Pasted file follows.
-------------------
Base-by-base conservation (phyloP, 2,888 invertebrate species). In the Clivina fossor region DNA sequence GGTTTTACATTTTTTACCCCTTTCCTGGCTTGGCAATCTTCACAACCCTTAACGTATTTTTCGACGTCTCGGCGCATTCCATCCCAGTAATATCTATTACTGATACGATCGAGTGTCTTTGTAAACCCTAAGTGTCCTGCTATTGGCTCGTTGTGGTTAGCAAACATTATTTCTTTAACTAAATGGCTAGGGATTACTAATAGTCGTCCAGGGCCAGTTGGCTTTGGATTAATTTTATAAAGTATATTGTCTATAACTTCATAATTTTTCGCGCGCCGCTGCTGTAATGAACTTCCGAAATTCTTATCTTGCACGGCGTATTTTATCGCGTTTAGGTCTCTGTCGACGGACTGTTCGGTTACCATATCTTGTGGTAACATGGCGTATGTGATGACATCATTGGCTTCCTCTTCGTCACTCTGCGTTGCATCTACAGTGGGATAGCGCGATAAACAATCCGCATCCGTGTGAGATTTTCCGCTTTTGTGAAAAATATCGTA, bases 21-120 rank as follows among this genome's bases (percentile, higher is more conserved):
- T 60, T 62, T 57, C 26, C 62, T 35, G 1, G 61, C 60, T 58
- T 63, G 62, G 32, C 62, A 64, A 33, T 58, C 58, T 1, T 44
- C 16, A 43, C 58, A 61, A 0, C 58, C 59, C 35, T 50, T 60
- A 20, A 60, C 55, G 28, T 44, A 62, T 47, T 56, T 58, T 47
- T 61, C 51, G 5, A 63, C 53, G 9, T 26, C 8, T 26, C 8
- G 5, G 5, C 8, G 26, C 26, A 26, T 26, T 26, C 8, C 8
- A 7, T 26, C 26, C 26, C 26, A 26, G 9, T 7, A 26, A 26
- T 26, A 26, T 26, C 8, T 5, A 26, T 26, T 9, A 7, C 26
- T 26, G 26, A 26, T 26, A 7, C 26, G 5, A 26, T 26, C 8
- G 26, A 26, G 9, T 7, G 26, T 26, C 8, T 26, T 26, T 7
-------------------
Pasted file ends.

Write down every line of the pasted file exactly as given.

Base-by-base conservation (phyloP, 2,888 invertebrate species). In the Clivina fossor region DNA sequence GGTTTTACATTTTTTACCCCTTTCCTGGCTTGGCAATCTTCACAACCCTTAACGTATTTTTCGACGTCTCGGCGCATTCCATCCCAGTAATATCTATTACTGATACGATCGAGTGTCTTTGTAAACCCTAAGTGTCCTGCTATTGGCTCGTTGTGGTTAGCAAACATTATTTCTTTAACTAAATGGCTAGGGATTACTAATAGTCGTCCAGGGCCAGTTGGCTTTGGATTAATTTTATAAAGTATATTGTCTATAACTTCATAATTTTTCGCGCGCCGCTGCTGTAATGAACTTCCGAAATTCTTATCTTGCACGGCGTATTTTATCGCGTTTAGGTCTCTGTCGACGGACTGTTCGGTTACCATATCTTGTGGTAACATGGCGTATGTGATGACATCATTGGCTTCCTCTTCGTCACTCTGCGTTGCATCTACAGTGGGATAGCGCGATAAACAATCCGCATCCGTGTGAGATTTTCCGCTTTTGTGAAAAATATCGTA, bases 21-120 rank as follows among this genome's bases (percentile, higher is more conserved):
- T 60, T 62, T 57, C 26, C 62, T 35, G 1, G 61, C 60, T 58
- T 63, G 62, G 32, C 62, A 64, A 33, T 58, C 58, T 1, T 44
- C 16, A 43, C 58, A 61, A 0, C 58, C 59, C 35, T 50, T 60
- A 20, A 60, C 55, G 28, T 44, A 62, T 47, T 56, T 58, T 47
- T 61, C 51, G 5, A 63, C 53, G 9, T 26, C 8, T 26, C 8
- G 5, G 5, C 8, G 26, C 26, A 26, T 26, T 26, C 8, C 8
- A 7, T 26, C 26, C 26, C 26, A 26, G 9, T 7, A 26, A 26
- T 26, A 26, T 26, C 8, T 5, A 26, T 26, T 9, A 7, C 26
- T 26, G 26, A 26, T 26, A 7, C 26, G 5, A 26, T 26, C 8
- G 26, A 26, G 9, T 7, G 26, T 26, C 8, T 26, T 26, T 7